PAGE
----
Now a wound is any breakage of skin, this can be from surgery or from trauma, yet the goal is for it to heal so the animal returns to normal functionality and with a satisfactory cosmetic outcome. In fact wound management is becoming pretty much a speciality within veterinary surgery with some amazing results for catastrophic wounds.

One of my textbooks describes wound healing to that of the performance of a symphony orchestra, when each instrument plays it part in conjunction with the other instruments at the appropriate time beautiful music is the result. The same is true of wound healing, when each component performs its function at the correct time uncomplicated wound healing occurs. Going back to the symphony however, if we got a conductor that only understood violin and drums then the music would suffer.

This is the same in wounds, to get the best result we need to know where in the process we are, and then we need to understand what is happening, and what will happen next. To look at wound healing in simple terms there are 4 stages, however these stages do overlap a lot so often it is not possible to define them completely:

During the inflammation stage the body attempts to stop the bleeding from the wound by constriction and clot formation, shuts down the lymphatic system to that area to keep the inflammation local and stop spread of bacteria. There is then microscopic widening of the spaces between tissue cells to allow the spread of cells involved in immunity and repair to reach the place they need to be (hence the swelling of the area). The start of a fibrin clot framework starts, and when exposed to the air this clot forms a scab under which the repair continues.

This is the arrival of cells such as neutrophils and macrophages into the wound which remove any dead tissue and kill bacteria. As the lymphatic system from the wound area is shut down, plasma and other fluids leave the area through the wound helping wash any nasty stuff away. Some of the same cells such as macrophages act as a bridge to the repair stage by sending signals causing the growth of new cells within the wound.

Repair (proliferation)
This is where the forming of granulation tissue occurs with the creation of new blood vessels and skin cells over the wound. This stage occurs around 3 – 6 days after the start of wound healing and creates a barrier against infection. It is also important as the granulation tissue here will contract the wound and bring the edges closer together as well as let other cells use it as a transport system.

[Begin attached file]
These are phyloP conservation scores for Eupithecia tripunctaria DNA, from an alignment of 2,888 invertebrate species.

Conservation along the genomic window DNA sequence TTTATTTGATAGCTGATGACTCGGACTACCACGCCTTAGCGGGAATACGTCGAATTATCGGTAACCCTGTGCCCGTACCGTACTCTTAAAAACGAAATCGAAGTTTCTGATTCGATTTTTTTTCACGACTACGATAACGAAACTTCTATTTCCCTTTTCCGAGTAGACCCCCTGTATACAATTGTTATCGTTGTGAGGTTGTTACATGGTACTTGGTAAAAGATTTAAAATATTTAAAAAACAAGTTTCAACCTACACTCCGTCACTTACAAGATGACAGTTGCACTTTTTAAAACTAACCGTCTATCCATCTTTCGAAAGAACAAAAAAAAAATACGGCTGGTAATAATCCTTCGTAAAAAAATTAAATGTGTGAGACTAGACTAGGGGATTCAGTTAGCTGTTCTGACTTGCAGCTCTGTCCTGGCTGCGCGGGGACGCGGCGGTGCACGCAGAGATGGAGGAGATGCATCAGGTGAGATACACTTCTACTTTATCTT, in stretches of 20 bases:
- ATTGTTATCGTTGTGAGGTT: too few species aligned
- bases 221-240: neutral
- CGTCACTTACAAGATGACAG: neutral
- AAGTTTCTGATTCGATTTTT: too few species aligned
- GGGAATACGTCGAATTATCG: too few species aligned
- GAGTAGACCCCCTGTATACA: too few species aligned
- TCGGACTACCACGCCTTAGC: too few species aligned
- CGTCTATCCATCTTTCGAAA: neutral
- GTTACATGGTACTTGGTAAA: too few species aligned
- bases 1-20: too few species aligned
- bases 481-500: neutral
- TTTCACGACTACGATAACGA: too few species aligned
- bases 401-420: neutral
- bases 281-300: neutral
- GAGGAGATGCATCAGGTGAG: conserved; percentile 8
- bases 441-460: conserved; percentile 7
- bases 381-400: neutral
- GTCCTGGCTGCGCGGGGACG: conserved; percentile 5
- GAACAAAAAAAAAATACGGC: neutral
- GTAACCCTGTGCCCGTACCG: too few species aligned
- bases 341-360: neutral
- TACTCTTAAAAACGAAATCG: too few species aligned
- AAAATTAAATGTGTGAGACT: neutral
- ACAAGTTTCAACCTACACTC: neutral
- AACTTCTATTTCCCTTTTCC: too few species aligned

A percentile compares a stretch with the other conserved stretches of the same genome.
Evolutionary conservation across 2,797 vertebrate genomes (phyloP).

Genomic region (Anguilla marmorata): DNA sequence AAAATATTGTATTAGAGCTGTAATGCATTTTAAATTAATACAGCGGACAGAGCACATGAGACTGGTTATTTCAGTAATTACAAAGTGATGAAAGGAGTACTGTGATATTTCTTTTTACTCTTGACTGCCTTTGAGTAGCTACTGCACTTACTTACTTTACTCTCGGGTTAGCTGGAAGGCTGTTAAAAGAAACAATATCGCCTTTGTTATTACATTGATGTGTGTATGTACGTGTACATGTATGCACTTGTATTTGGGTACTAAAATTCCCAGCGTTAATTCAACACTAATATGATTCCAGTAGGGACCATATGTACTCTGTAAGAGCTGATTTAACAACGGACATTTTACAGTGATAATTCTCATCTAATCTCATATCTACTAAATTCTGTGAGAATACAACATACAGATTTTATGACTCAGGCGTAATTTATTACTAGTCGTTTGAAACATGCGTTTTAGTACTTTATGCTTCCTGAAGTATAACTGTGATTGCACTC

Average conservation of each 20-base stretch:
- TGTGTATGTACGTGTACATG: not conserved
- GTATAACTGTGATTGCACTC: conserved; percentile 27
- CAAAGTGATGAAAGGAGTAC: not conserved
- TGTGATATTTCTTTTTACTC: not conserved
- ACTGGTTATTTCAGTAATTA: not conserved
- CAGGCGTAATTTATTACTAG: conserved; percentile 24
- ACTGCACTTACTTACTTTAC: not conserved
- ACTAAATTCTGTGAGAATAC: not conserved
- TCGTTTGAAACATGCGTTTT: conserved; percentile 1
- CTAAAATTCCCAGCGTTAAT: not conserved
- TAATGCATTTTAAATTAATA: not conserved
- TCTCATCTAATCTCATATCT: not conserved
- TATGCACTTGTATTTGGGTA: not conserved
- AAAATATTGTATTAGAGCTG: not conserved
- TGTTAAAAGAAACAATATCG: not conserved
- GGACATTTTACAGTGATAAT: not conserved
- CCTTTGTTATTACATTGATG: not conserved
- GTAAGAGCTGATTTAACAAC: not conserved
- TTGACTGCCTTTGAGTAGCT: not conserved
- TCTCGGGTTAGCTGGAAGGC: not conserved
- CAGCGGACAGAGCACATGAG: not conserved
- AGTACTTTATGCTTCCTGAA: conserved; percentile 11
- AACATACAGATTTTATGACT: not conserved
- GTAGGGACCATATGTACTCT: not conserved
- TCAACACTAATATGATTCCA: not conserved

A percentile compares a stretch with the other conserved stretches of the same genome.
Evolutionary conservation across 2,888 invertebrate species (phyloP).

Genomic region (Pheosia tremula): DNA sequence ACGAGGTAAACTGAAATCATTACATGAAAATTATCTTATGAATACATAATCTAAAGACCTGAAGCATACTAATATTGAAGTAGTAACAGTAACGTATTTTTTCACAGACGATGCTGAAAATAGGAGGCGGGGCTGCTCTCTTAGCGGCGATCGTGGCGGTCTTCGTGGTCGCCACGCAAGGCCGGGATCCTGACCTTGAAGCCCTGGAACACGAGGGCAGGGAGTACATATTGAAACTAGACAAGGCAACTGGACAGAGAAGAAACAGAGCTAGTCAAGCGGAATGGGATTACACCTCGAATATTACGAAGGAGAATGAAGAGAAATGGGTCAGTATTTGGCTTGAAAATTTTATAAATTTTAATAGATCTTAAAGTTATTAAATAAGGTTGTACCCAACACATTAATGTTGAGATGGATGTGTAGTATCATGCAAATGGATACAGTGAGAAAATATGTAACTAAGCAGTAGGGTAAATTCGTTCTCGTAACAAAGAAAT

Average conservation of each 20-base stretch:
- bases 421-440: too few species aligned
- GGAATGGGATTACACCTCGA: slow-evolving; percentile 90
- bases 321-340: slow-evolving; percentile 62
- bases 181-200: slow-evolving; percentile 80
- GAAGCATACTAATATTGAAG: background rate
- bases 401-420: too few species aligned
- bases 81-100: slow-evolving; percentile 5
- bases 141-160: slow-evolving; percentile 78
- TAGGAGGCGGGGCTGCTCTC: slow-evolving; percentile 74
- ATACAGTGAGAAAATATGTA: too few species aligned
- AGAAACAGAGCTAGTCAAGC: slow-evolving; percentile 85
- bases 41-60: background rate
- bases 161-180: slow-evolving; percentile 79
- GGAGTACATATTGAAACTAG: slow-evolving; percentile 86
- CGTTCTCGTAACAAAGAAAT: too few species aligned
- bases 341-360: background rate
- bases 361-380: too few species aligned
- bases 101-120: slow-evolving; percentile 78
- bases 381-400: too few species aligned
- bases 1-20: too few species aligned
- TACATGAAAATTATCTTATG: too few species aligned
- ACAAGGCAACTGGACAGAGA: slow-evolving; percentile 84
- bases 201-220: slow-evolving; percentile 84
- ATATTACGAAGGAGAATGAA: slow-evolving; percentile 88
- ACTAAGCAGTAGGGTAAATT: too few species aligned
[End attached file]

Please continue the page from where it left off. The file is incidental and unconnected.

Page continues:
Maturation & Remodelling
This is where the wound starts to regain its strength, under the right conditions this can start as early as 24 hours of injury, however the strength is not significant until around day 6 of this process. It continues to gain in strength between days 5 – 15, however the final stage is not reached until around day 21 with no disturbance.

Now this is a really simplified summary (there are textbooks on this!), however just with this it is possible to see how bad management can affect the outcome. Take for example some common antiseptic products; a lot of these are cytotoxic so they kill cells. Now by using these in the repair stage you are simply killing the new repair cells that the body is producing. The use of these in the inflammation and debridement stage however may be beneficial.

Bandaging during the debridement stage can be both good and bad, and a vet takes a lot into account in making a decision here. Bandaging can trap the bacteria next to the wound, however it also gives a way to remove the bacteria and moisture whilst stopping outside contaminants entering the wound. In the granulation stage however a bandage is less important as the granulation tissue provides a barrier against infection.

Something I’ve seen mentioned a lot online is honey. Sadly this is something where a little knowledge is a bad thing. There are certain types of honey that are good for healing (Manuka is one of them), however commercial honey brought in supermarket generally contains bacteria that whilst safe for us to eat in the quantities allowed is not good for wounds. When looking for Manuka honey you need to make sure to get medical grade which is specially produced with sterilisation to ensure that it is 100% pure with no bacteria.

Again another thing I’ve seen mentioned is sudocream, when used correctly it can be great, however using it at the wrong stage can increase the work to debride the wound for example – this is a foreign substance, and is water repellent which while it stops stuff getting in, will also impact bacteria being washed out. It also contains an alcohol, now alcohol used to be used loads for preparing surgery sites… However more recently it does have less use here.

I’ve barely touched the surface, however I hope that I have helped people realise that wound management is not as simple as looking at a picture and asking what cream to use. For those that would like to learn more (plus see some awesome case studies) I would refer you to Georgie Hollis and The Veterinary Wound Library.